I read somewhere that the number one health complaint of Americans is fatigue. I've also read that most of us are in a settled state of dehydration (this may have been discussed in the same article). That made my heart drop because I knew that I did not drink enough water.

I was once told that when people crave sweets, they may actually be thirsty and not realize it. There have been times when I felt "nervous" and I noticed that after I drank water, I felt a lot better. The body needs water to carry on its processes--not fruit juice or other things, water.

We Americans are hooked (addicted) to a lot of things, but we can leave the old unhealthy ways for new ways, basic ways, old ways--ways that mankind has enjoyed for millenia. Ways like drinking water.

I read that Americans eat, on average, 125 pounds of sugar per year. It is not good for us (there are, however, medicinal applications for white sugar, e.g. Sugardyne or plain white sugar in wound care) and it is highly addictive. May parents not shovel store bought candy bars and sweets down their children's throats. If they are going to have confections may they be made at home versus pulling boxes off the grocery shelf and storing them at home for easy access. We need to cook and prepare whole things--rice, beans, oats, barley, whole chickens, beef, fish, pork, greens and other fresh and frozen vegetables, (soups, stews, and pot pies with the leftovers), milk, water, nuts in the shell (so that one has to crack them open one by one--we eat too much), etc.--not the highly processed foods laced with high fructose corn syrup and chemicals that come out of a box or a can or a two liter soda bottle.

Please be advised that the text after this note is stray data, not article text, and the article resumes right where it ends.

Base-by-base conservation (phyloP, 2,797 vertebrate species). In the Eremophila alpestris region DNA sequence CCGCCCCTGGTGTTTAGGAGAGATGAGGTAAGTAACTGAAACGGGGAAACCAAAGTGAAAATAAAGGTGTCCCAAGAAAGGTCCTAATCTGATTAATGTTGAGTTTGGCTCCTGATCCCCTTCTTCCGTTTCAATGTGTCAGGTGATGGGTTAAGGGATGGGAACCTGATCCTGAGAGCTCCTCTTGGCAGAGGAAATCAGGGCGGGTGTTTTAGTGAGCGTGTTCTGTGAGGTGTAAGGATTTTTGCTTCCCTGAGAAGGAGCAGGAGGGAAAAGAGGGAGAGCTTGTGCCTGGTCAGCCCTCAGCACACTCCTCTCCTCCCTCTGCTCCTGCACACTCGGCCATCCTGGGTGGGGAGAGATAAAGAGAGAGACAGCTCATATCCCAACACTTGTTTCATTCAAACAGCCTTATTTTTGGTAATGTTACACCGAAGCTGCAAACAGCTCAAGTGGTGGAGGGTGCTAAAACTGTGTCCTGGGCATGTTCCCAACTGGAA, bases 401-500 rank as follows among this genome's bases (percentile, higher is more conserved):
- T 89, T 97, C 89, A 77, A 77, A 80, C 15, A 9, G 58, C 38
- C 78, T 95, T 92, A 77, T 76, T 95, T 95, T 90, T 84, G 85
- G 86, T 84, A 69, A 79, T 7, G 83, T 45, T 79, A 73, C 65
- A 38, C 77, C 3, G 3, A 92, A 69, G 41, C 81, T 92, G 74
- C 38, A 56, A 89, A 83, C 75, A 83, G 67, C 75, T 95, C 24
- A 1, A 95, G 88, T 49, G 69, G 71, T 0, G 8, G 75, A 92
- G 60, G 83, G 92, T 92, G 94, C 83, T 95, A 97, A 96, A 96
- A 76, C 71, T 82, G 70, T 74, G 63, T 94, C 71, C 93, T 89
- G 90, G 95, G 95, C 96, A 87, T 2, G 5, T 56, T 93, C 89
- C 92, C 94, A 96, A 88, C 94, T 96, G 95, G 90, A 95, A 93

We need to change our unclean habits. They do reach into the next generation. On the contrary part, clean habits can also reach into the next generation--I read of one person who did not care for chocolate because she did not receive much of it (if at all) when growing up. I did not do too well in that area, but I am finding that taste buds and habits can change to give way to satisfying, better ways. I am not saying that I am against chocolate, but if a person has a problem, one serving can open up the floodgates of lust. Sometimes we have to lay some things aside and not keep them around--we won't starve because of ignoring them, but we will actually be freed up and better off because of their riddance. The brain will settle down because it knows it has not the option.


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